“If the addict is pleased with your help, you’re probably enabling. If the addict is pissed as hell, you’re probably helping the person you love.” – Sandy Swenson
8 Tips on How to Stop Enabling Addiction
The longer a person with SUD is allowed to continue their destructive behavior, the more likely that they may wind up hurting themselves permanently or never seeking addiction treatment. Seeking help for addiction is vital before all of the relationships in their lives become so toxic that there is no longer room for healthy or productive conversations. Listed below are eight concrete steps to take in order to stop enabling behavior from occurring:
#1 Stop Doing Anything That Allows Their Behavior to Continue
This means anything that provides a safety net for them to continue their behavior. This could be providing a place to sleep, paying their bills, or covering for them at work when they are too high to show up. Anything that protects them from the consequences of their own actions.
#2 Stop Doing Anything That They Could Do If They Were Sober
Don’t help with anything that the addict could handle if they were sober. For example, if they don’t have a license, could drive them to a nearby meeting. However, you should not research local meetings or find employment opportunities for them, because this is something they would be able to handle on their own.
#3 Stop Lying or Making Excuses for Them
Stop lying about helping the addict or covering for them when their consequences have caught up with them. Have you ever called into work to explain that there’s a family emergency or that they have a cold? Start being honest with yourself and even with others about the extent of your loved one’s problems and stop covering for them.
#4 Stop Giving or Loaning Them Money
This is a simple place where you can draw the line when it comes to enabling behavior. No matter what the addict says or promises, giving them money will only enable them spend money on substances. This includes paying for tickets, fines, or for bail money. If your addict winds up in jail, it may actually be a chance for them to get sober before returning to the real world. Just be sure that no one bails them out and if they do get bailed out, have a plan in place to get them in structured treatment.
#5 Stop Scolding or Arguing With Them
It may seem like the only way to get through to the addict is to continue hammering home the point until they accept your advice. The thing is, it’s wasted effort. The addict likely knows they have a problem and ultimately they must make the decision to cease or continue their behavior. Plus, if the only consequences of their actions are a verbal talking to.
#6 Do Not React To Their Behavior
This is an important concept taught in Al-Anon circles. You need to learn or find out a way to separate your emotional well-being from their own. This can be difficult if you live with or love a person who is addicted to substances. However, by learning to disconnect from them, you can save yourself from the hurt of their behavior. You will also rob them of the opportunity to turn your negative reaction into an emotional out.
#7 Set Boundaries Immediately
Addicts can put intense emotional and financial stress on their loved ones. As master manipulators, they are generally skilled at getting their loved ones to cave to pressure one way or the other. You will need to learn how to set boundaries to make sure that the addict is aware of the lines they cannot cross. It may help to develop some assertiveness techniques to help you put your foot down. For example, this could mean refusing to lend any more money, or letting them know you’re uncomfortable performing a task for them.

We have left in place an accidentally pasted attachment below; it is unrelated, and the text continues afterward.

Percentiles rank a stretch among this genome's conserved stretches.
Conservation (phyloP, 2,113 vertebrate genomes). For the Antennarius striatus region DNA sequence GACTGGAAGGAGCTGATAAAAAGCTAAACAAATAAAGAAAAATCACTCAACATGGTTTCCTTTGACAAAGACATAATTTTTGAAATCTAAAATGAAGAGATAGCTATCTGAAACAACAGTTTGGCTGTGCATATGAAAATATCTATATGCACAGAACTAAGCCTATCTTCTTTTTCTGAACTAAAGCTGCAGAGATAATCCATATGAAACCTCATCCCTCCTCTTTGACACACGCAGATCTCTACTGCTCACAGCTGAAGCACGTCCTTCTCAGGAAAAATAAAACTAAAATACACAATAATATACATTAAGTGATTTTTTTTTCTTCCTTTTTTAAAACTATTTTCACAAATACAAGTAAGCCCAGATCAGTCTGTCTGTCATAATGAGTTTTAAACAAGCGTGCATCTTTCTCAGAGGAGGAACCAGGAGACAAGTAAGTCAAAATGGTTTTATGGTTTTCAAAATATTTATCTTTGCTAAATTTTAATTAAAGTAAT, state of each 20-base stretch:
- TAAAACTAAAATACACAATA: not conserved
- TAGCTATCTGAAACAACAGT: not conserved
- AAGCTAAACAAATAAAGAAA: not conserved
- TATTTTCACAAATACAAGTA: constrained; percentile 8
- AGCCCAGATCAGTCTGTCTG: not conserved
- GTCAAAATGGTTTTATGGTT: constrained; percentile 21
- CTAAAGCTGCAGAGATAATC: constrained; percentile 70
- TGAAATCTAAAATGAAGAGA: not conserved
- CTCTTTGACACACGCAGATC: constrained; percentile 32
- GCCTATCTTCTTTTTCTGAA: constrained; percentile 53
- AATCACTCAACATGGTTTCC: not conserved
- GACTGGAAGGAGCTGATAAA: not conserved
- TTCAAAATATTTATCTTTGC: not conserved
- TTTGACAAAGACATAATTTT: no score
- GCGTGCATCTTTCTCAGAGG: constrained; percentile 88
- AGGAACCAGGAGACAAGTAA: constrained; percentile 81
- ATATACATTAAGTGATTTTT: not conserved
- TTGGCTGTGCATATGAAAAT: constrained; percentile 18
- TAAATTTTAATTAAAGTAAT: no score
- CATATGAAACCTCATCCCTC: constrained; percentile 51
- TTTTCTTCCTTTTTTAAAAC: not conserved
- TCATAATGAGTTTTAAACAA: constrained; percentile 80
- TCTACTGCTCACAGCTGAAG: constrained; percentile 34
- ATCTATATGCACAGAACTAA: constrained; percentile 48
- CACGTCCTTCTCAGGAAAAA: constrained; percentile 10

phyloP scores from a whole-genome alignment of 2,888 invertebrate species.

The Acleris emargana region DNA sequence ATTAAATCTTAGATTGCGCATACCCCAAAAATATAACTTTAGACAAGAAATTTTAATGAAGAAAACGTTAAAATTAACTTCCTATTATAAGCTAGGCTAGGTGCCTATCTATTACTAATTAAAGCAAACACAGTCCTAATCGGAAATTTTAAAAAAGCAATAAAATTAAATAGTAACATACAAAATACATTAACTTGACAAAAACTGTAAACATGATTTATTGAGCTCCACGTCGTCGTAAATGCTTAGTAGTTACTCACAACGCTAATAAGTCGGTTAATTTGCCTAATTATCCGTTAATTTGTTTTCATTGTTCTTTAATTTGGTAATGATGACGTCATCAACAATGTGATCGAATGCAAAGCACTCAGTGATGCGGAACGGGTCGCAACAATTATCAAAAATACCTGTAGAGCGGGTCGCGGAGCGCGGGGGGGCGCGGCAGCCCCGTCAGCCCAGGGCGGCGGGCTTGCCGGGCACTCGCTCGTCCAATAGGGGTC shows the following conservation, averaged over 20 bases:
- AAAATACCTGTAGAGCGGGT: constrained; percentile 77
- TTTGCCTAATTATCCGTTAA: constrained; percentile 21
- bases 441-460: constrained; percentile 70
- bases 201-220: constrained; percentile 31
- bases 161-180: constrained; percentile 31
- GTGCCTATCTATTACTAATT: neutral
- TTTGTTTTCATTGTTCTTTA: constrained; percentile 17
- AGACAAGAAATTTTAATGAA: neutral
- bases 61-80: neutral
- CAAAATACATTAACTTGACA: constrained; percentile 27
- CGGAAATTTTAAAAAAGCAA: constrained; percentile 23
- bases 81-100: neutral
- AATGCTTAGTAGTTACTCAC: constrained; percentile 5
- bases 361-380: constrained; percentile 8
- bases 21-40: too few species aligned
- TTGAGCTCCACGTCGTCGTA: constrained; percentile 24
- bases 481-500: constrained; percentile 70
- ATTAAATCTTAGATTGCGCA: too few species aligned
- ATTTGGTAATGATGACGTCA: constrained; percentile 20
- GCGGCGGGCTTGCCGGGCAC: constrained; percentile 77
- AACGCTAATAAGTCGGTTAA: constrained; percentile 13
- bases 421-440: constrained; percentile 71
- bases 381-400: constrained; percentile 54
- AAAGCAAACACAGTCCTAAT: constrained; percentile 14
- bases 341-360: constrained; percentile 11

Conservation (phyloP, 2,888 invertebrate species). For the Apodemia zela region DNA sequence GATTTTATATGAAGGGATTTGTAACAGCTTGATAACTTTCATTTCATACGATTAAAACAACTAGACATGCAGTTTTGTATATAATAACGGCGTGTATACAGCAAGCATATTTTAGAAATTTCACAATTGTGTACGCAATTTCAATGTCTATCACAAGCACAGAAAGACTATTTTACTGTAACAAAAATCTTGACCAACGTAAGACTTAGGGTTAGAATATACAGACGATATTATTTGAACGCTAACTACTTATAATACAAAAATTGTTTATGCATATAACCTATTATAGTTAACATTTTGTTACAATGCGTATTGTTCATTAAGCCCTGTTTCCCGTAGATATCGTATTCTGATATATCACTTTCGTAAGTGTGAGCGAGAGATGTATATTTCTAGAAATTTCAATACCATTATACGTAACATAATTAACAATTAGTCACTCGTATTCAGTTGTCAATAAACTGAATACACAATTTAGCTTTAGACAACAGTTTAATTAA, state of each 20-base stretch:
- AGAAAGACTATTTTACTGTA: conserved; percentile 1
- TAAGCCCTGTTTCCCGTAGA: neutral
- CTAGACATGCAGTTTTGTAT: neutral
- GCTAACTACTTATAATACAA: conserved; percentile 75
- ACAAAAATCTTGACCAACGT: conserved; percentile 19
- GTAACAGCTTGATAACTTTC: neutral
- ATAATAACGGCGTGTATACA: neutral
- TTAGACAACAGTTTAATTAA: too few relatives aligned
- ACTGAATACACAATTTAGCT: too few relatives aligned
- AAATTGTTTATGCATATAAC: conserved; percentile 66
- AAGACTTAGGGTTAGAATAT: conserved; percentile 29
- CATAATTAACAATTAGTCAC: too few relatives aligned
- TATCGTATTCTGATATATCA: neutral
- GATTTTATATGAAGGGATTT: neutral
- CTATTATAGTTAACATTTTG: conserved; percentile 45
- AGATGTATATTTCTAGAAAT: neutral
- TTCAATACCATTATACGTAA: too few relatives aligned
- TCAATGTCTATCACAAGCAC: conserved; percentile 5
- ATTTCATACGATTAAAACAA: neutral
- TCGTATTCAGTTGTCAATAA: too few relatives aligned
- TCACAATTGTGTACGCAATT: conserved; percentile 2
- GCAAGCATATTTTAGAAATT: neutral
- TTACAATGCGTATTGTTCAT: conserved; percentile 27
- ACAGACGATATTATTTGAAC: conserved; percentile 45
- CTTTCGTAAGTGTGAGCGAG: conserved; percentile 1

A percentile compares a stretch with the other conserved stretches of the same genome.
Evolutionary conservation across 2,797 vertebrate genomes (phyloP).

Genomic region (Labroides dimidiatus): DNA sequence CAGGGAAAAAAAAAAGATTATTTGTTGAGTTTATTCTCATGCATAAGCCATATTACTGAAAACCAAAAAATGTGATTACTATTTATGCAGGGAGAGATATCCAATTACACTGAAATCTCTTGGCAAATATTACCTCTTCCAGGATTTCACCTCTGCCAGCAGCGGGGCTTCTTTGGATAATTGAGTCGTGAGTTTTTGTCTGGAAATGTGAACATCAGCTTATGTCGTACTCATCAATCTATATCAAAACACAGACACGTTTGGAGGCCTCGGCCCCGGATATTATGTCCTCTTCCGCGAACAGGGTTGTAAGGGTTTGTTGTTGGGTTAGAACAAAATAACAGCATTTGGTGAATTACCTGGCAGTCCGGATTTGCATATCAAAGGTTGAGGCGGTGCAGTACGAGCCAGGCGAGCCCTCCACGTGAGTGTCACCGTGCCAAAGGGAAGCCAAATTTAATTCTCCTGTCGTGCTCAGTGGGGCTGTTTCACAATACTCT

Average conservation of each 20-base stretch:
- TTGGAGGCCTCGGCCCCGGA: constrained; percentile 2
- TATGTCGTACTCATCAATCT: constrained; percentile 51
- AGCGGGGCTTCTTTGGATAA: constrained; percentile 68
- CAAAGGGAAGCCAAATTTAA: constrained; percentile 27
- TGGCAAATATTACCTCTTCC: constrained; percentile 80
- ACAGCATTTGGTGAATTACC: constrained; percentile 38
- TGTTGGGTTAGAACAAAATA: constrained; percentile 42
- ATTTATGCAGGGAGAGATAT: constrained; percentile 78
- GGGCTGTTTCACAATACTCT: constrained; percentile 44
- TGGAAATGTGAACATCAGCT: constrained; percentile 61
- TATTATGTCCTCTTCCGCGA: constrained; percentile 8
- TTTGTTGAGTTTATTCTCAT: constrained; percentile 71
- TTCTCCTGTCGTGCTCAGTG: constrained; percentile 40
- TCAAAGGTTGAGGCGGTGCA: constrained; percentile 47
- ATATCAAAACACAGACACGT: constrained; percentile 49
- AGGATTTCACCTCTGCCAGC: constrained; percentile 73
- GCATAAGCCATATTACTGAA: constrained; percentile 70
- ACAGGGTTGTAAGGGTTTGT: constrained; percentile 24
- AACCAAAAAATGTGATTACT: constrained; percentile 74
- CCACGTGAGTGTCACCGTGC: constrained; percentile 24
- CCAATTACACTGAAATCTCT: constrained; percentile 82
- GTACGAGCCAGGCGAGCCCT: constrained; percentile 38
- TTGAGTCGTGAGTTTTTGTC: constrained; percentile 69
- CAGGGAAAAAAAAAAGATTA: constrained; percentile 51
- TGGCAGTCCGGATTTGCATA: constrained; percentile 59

#8 Accept That You Can’t Control Them
At the end of the day, the only person you have control over is yourself. The old saying, you can lead a horse to water, applies to this survival tip. You simply do not have control or responsibility over the actions an addicted person takes. The serenity prayer is a useful tool used in Alcoholics Anonymous and Al-Anon for reminding yourself that you cannot control the addict, as much as you would like to. It goes:
“God grant me the serenity. To accept the things I cannot change. The courage to change the things I can. And the wisdom to know the difference.”
If you can successfully implement these tips into your relationship with the addict, things will hopefully turn out for the better. Once the addict’s enabling system has been removed, there are only a few options left to them. One, they will have to find a new enabling system, which is difficult because every relationship in their life will gradually turn negative. Two, they will have to confront their addiction and finally seek treatment. Or three, they will continue down this road of self-destruction until it ends in death.
Learning About Al-Anon
Friends and family members of addicts often find that joining a support group can help alleviate stress, inform the recovery process, and overall make it easier living and loving an addict. In the Al-Anon program, which is based on AA’s 12 Steps, those who live with another person’s addiction learn how to relinquish their false sense of control let go of attempts to control or influence them, and allow themselves to live happier, more manageable lives. Don’t delay in finding a support group like Al-Anon. It’s free to attend and participants are not required to share if they don’t want to. Millions have found serenity within the walls of Al-Anon and many more join every day, sharing stories and healing the wounds of alcoholism.
If you identify with the behaviors related to enabling addiction and wish to find help for overcoming it, then our blog was a useful resource. If you believe that your loved one has a problem with substance abuse, Landmark Recovery is a drug and alcohol rehab center that helps people struggling with addiction take the first steps toward maintaining long-term sobriety. Our caring staff is trained in residential treatment, individual and group therapy, as well as intensive outpatient and medical detox.
For more information, call 888-448-0302 to speak with a recovery specialist in your area.